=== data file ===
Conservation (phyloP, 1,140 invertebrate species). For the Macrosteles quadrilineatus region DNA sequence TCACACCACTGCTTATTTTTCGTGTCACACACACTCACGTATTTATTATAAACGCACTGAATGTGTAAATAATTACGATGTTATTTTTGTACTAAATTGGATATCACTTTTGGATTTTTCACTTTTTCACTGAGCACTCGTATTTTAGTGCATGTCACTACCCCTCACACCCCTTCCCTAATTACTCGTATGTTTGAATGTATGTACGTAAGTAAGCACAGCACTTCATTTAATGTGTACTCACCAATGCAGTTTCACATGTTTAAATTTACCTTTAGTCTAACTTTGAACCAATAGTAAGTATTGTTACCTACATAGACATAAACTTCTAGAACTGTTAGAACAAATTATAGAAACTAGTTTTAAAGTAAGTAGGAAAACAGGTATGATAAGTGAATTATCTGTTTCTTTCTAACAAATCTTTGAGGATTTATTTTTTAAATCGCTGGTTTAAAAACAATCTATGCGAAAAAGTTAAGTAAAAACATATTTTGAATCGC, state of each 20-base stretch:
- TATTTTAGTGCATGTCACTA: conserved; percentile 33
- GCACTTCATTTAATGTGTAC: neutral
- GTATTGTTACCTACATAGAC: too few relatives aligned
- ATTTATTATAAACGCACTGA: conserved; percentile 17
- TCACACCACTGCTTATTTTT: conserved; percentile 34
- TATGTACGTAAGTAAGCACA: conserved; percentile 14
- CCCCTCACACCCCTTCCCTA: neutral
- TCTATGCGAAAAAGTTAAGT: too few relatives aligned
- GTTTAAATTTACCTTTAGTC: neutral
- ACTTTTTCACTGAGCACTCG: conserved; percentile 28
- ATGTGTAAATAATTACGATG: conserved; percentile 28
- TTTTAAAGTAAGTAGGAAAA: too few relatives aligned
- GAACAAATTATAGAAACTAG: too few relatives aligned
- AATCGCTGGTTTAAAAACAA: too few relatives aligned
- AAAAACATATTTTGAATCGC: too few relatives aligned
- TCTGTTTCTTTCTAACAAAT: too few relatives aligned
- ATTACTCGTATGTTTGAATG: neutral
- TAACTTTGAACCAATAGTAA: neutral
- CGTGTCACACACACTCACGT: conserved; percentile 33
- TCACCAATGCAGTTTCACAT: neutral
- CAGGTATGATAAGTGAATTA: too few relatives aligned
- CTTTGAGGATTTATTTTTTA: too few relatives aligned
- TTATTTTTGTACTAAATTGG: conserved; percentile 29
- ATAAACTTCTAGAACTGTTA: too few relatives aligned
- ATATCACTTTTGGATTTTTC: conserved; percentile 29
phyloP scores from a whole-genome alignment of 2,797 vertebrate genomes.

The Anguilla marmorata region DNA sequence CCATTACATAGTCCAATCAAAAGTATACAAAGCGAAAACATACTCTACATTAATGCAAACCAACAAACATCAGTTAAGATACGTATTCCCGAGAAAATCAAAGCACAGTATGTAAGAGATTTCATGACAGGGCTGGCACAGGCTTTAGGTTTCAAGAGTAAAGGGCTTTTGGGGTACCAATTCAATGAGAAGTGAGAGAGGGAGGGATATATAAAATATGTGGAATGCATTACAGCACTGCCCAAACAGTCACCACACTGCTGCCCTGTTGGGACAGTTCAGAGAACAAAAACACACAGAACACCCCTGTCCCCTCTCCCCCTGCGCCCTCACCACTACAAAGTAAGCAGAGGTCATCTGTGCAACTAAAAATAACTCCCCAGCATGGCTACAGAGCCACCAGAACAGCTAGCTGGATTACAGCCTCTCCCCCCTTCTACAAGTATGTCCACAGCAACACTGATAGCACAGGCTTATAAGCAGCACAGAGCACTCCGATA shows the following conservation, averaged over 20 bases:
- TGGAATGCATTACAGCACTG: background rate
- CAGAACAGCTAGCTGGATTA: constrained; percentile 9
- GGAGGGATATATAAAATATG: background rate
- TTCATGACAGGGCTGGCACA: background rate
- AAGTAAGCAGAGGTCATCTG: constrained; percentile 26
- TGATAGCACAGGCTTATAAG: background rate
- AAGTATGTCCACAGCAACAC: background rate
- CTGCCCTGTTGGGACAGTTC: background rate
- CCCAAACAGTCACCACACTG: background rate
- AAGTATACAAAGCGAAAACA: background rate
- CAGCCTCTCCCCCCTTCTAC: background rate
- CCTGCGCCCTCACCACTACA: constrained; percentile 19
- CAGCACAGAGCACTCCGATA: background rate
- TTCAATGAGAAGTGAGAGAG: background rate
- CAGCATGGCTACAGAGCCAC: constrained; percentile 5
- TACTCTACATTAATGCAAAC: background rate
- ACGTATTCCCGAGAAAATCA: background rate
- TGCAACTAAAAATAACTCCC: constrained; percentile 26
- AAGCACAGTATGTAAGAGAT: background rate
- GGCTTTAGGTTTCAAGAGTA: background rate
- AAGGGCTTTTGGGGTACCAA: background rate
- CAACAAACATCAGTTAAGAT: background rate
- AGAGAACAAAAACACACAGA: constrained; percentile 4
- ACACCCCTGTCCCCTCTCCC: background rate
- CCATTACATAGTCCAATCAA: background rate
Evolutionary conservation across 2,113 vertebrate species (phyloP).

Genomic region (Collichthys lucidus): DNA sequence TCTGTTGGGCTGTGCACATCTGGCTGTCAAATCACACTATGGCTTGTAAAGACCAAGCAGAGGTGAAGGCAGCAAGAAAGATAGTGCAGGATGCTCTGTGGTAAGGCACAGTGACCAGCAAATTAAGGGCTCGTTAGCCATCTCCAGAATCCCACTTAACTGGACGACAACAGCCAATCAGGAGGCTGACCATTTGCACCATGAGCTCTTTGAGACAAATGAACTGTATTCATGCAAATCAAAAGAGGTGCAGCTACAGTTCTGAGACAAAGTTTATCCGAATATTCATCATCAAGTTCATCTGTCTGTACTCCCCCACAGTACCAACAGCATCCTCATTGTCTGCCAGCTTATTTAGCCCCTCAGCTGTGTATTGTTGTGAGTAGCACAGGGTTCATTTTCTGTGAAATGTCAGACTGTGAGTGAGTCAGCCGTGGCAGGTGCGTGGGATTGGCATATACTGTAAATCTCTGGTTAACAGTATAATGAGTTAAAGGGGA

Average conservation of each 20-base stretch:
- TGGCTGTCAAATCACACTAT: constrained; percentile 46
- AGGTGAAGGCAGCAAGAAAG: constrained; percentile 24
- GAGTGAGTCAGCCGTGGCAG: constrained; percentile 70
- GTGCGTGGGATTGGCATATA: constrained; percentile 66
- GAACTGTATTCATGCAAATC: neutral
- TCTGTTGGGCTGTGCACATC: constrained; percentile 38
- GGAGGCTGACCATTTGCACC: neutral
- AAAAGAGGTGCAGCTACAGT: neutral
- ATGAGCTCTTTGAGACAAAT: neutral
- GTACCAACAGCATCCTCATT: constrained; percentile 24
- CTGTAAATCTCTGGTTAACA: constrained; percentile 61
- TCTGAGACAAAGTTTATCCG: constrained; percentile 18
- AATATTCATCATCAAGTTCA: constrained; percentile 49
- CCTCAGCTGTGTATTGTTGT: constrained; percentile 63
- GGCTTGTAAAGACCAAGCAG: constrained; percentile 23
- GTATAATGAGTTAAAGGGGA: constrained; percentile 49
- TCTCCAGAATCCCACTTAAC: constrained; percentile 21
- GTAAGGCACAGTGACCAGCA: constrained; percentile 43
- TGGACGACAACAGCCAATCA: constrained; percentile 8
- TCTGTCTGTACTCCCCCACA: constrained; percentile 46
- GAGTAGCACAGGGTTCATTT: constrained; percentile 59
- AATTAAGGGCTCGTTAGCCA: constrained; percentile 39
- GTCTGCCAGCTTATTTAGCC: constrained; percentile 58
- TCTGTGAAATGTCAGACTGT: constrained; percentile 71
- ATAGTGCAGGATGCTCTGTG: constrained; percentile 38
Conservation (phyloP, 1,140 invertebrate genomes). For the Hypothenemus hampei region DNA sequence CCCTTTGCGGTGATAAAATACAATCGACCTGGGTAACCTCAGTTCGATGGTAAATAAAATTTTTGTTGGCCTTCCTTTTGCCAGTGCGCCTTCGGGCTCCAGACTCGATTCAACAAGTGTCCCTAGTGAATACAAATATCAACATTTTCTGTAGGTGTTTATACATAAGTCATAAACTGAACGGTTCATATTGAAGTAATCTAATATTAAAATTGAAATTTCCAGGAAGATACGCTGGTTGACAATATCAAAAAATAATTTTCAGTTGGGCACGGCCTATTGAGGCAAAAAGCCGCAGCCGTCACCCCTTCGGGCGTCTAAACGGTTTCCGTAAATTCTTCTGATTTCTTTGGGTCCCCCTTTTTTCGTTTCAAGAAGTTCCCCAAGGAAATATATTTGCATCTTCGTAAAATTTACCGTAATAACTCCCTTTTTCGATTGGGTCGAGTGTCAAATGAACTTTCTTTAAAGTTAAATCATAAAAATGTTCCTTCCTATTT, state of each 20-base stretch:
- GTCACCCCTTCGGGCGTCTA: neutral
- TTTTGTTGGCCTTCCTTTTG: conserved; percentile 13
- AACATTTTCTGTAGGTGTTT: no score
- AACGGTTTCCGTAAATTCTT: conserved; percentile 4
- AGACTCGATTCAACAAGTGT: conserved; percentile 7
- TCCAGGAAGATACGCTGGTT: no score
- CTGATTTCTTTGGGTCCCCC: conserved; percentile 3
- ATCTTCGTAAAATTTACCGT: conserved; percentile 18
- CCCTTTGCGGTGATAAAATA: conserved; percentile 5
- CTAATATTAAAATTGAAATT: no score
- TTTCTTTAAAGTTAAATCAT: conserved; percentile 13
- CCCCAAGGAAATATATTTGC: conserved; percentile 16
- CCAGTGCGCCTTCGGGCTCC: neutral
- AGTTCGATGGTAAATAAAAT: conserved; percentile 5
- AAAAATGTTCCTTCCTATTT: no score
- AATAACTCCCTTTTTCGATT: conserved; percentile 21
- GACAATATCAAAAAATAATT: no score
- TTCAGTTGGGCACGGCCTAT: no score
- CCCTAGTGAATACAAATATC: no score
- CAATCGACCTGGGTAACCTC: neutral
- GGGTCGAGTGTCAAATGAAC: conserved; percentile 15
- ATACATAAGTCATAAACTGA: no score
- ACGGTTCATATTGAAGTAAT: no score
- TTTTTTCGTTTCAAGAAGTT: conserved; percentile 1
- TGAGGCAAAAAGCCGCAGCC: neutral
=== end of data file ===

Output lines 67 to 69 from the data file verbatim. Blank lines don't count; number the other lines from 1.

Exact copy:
- CTGTAAATCTCTGGTTAACA: constrained; percentile 61
- TCTGAGACAAAGTTTATCCG: constrained; percentile 18
- AATATTCATCATCAAGTTCA: constrained; percentile 49